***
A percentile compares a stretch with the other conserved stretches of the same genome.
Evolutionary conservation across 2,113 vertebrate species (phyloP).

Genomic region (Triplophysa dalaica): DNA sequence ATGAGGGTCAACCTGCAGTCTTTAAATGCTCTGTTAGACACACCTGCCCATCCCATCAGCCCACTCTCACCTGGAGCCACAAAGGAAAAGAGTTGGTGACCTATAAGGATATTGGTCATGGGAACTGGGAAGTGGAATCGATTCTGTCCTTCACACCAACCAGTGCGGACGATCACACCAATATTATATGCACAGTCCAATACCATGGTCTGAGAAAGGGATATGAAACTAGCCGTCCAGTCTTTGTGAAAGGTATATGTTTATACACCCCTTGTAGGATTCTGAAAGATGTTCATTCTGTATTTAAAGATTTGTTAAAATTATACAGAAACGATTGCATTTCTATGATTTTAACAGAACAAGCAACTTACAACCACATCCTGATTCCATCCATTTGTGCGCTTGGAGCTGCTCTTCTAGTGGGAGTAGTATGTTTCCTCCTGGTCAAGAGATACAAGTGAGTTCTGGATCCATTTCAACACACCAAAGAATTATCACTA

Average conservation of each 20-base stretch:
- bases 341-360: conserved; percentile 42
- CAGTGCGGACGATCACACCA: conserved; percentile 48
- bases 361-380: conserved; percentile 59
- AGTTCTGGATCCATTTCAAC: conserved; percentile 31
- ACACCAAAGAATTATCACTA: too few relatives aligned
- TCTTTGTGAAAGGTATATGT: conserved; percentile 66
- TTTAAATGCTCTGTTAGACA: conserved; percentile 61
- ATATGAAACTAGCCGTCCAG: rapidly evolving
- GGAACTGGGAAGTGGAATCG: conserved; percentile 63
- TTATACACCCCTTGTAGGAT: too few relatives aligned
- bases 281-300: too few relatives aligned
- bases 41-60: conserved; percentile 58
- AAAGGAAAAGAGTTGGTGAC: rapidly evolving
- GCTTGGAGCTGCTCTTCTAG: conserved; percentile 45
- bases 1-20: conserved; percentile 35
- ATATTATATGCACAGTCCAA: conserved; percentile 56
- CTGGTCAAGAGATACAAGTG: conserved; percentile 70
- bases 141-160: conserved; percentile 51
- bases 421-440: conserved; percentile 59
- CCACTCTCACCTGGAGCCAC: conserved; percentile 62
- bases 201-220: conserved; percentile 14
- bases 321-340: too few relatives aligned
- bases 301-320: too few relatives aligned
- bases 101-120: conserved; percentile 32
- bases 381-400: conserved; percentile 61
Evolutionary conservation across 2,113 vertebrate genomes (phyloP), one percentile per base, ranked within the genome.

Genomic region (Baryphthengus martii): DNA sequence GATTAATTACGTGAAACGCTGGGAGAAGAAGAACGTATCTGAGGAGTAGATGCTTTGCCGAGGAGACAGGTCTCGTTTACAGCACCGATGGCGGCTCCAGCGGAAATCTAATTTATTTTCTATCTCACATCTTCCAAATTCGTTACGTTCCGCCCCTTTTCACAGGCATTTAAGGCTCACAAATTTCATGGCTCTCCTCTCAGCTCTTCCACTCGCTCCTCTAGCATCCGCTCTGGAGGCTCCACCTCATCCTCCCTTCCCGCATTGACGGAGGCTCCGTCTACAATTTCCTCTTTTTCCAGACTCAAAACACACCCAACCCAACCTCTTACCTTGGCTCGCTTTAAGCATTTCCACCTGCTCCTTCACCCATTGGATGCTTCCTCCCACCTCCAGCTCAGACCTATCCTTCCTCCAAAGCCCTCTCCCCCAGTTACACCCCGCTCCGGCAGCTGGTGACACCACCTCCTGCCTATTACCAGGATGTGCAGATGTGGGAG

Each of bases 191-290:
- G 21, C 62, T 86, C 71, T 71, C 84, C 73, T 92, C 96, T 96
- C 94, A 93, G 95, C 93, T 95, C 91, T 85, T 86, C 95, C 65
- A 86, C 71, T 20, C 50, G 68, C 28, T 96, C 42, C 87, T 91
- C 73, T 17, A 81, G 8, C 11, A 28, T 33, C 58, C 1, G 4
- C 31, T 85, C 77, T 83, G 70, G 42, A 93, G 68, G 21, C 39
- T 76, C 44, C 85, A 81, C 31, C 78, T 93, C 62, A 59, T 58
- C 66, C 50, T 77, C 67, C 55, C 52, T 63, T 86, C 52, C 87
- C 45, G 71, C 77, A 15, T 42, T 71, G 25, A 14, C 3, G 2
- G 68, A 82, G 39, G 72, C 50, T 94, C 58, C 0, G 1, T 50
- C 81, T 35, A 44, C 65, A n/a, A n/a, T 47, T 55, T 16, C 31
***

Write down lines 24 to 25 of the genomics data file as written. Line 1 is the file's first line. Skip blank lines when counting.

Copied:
- CCACTCTCACCTGGAGCCAC: conserved; percentile 62
- bases 201-220: conserved; percentile 14